Marianne williamson for president.


The Giant is Awakening

Having spent forty years traveling the country, and having run for president in the 2020 campaign season, I’ve seen an interesting trajectory. American consciousness seems to me like a sleeping giant now waking up.

For decades our government has been giving our democracy like a gift to unfettered corporate forces. They’ve allowed corporate lobbyists and lawyers to literally write and rewrite our laws, surrendering the government’s authority and responsibility to protect the people from corporate overreach. From chemical companies that knowingly put forever-chemicals into their products knowing the harm they would do, to oil companies that knew the dangers of climate change decades before they admitted it, to pharmaceutical companies who withhold life-saving drugs from a population desperately in need of them, to defense contractors who price gauge our military and exert undue influence on our foreign policy, huge corporate entities now rule – and in many cases, tyrannize- the world.

What is different now? The giant is awakening. A critical mass of citizens on both Left and Right are now realizing what has gone on here. For the last forty years the American people have been played.

Do I say these things to simply throw a bomb into the conversation, to be a chaos agent, to disrupt the system for no higher purpose? Not at all. I could keep my mouth shut, acquiesce to the prevailing tenor of our times and simply join the mass sleepwalk to disaster. In many ways, I would have a more peaceful life. But I don’t choose to acquiesce, and I don’t think others want to either. The archetype of this moment is the ride of Paul Revere, warning people that dangers lie ahead…unless.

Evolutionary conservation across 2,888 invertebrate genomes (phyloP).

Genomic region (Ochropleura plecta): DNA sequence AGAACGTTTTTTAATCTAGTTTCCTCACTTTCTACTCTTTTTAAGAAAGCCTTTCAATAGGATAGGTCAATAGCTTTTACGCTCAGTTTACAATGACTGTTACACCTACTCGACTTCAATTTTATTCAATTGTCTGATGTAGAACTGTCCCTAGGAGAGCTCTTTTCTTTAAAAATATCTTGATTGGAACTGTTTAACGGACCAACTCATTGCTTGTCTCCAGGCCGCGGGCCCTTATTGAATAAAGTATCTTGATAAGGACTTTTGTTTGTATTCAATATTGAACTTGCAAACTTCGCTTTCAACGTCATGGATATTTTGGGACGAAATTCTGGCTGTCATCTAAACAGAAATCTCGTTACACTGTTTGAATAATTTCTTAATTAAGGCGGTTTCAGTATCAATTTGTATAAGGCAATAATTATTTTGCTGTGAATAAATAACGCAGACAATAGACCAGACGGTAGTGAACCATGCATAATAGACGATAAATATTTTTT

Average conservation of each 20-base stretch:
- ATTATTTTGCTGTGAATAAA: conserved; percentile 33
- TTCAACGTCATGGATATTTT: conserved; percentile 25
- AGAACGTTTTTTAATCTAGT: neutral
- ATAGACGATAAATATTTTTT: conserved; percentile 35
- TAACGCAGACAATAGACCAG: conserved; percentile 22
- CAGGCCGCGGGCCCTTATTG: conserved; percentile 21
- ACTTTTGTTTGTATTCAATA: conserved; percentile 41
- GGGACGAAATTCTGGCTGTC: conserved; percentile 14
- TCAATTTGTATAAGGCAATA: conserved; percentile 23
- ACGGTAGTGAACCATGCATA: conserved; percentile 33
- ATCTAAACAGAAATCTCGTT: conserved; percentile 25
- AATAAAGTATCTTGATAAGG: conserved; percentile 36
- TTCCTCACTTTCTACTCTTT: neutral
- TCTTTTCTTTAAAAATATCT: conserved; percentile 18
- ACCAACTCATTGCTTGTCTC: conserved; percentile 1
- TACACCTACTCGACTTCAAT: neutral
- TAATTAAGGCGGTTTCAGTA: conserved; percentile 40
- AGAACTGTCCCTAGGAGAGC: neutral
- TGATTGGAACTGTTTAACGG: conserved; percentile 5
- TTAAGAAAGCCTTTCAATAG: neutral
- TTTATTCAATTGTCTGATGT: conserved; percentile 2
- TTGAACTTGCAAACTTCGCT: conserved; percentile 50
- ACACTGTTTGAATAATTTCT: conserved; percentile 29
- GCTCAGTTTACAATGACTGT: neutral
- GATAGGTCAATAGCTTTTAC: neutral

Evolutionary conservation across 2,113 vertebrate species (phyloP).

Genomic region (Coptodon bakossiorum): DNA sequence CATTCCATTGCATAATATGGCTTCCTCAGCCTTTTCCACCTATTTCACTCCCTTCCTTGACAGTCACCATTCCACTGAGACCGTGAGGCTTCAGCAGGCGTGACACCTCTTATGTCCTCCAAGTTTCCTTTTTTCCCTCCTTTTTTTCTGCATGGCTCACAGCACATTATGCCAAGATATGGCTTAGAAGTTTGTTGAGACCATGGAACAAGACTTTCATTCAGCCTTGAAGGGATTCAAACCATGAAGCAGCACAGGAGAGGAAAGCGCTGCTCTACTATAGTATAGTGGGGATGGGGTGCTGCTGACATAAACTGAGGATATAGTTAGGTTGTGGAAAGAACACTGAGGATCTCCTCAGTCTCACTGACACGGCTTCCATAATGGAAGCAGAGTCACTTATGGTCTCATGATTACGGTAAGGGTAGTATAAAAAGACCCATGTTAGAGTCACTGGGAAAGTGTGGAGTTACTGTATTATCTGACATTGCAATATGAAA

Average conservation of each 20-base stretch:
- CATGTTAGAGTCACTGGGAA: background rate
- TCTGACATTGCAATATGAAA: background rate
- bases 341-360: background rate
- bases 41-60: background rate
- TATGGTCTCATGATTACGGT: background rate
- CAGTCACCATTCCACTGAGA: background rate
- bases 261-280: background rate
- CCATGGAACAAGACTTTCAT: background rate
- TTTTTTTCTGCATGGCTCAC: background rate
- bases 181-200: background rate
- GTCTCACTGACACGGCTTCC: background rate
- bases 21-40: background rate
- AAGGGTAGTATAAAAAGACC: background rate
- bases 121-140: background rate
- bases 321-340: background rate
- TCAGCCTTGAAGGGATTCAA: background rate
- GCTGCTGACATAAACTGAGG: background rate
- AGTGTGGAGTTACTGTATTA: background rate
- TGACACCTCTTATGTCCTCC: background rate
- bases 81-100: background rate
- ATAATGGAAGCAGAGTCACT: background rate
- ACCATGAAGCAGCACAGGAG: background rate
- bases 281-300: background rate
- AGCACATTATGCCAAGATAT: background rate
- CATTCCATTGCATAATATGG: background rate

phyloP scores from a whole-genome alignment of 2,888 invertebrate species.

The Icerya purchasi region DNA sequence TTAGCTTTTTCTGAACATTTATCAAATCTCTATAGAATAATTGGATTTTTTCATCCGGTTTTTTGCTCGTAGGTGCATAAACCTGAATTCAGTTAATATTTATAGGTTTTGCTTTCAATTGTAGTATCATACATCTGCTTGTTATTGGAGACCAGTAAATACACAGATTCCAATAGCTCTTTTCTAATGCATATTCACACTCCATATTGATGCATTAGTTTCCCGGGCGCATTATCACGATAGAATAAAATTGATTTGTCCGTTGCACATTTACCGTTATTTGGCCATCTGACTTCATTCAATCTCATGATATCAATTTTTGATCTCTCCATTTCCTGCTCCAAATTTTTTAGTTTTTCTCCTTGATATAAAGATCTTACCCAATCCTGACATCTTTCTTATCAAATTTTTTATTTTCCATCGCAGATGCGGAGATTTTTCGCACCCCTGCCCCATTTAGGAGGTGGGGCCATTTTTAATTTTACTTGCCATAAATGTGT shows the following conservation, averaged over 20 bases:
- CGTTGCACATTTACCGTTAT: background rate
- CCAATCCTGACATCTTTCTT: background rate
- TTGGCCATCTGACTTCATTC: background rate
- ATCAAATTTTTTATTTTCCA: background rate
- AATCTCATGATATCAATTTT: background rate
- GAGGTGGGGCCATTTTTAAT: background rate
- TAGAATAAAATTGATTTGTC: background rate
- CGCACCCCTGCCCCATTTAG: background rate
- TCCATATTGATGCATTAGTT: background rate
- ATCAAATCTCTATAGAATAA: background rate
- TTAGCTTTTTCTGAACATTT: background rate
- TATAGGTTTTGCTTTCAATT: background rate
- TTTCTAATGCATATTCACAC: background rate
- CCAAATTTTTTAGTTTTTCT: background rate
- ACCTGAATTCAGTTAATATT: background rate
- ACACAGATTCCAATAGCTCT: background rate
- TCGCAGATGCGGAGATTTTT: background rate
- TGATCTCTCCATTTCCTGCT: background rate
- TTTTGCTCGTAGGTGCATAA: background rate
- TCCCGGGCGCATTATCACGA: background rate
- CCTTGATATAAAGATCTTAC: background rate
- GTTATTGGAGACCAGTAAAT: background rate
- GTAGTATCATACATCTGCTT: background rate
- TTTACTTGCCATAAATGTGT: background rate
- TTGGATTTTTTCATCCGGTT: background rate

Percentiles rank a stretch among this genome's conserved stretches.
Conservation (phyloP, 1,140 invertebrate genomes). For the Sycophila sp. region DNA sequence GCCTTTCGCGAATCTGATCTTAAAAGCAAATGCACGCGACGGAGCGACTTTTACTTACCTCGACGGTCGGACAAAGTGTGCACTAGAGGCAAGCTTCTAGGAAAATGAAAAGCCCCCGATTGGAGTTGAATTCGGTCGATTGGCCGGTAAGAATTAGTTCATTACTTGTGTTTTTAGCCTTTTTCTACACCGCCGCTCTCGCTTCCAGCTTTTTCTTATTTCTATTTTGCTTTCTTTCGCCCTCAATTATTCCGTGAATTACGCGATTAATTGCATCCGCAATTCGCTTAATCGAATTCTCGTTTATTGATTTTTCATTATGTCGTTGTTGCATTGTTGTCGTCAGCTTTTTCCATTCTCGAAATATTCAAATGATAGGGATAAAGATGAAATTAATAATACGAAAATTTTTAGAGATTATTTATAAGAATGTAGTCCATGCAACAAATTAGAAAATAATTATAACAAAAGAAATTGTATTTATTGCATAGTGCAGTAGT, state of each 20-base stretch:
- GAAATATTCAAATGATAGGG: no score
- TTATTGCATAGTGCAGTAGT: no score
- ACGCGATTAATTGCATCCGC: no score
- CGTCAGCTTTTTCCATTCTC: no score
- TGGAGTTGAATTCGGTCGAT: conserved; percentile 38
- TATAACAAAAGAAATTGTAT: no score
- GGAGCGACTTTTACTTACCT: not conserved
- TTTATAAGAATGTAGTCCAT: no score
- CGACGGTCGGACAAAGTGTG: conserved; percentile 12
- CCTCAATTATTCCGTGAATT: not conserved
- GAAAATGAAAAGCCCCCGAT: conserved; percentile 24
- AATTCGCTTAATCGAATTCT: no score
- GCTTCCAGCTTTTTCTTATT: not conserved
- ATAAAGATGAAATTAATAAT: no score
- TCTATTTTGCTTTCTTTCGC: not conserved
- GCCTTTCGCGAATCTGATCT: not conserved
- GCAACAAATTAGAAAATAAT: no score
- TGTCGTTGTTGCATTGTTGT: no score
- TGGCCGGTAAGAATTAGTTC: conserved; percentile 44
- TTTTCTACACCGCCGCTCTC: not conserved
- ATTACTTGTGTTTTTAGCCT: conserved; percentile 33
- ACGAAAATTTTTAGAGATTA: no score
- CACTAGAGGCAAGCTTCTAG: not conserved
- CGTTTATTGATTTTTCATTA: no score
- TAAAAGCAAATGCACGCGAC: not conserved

That “unless” is the purpose of my presidential campaign. This is the 11th hour but it isn’t midnight yet. We can still make the changes that need to be made, but only if we do not tarry. We must respond to the urgency of the challenges that confront us. Incremental changes; elite arguments that the ubiquitous suffering of the majority of people is somehow less important than, say, tax cuts for the very rich; are a luxury we cannot afford. It is time for a great turning … a new beginning … a season of repair.

There are three categories of response to the times in which we live.

1/ Don’t change anything because everything is basically OK and anything that has to be fixed will fix itself. (What iceberg?)

2/ Make incremental changes here and there and hope for the best. (We’ll still hit the iceberg but a little bit later and at a slightly different angle)

3/ Recognize we’re headed straight for the iceberg and turn around right now. (A wise, responsible, conscious economic u-turn)

With citizens along the East Coast of the United States literally choking on smokey air that comes over from wildfires in Canada, the alarm bells are ringing. We must ramp down, not ramp up fossil fuel extraction. We must create a new, more powerful global collaboration to confront the dangers of climate change. We must begin an immediate just transition from a dirty economy to a clean economy. As president, I will declare a climate emergency and make this happen.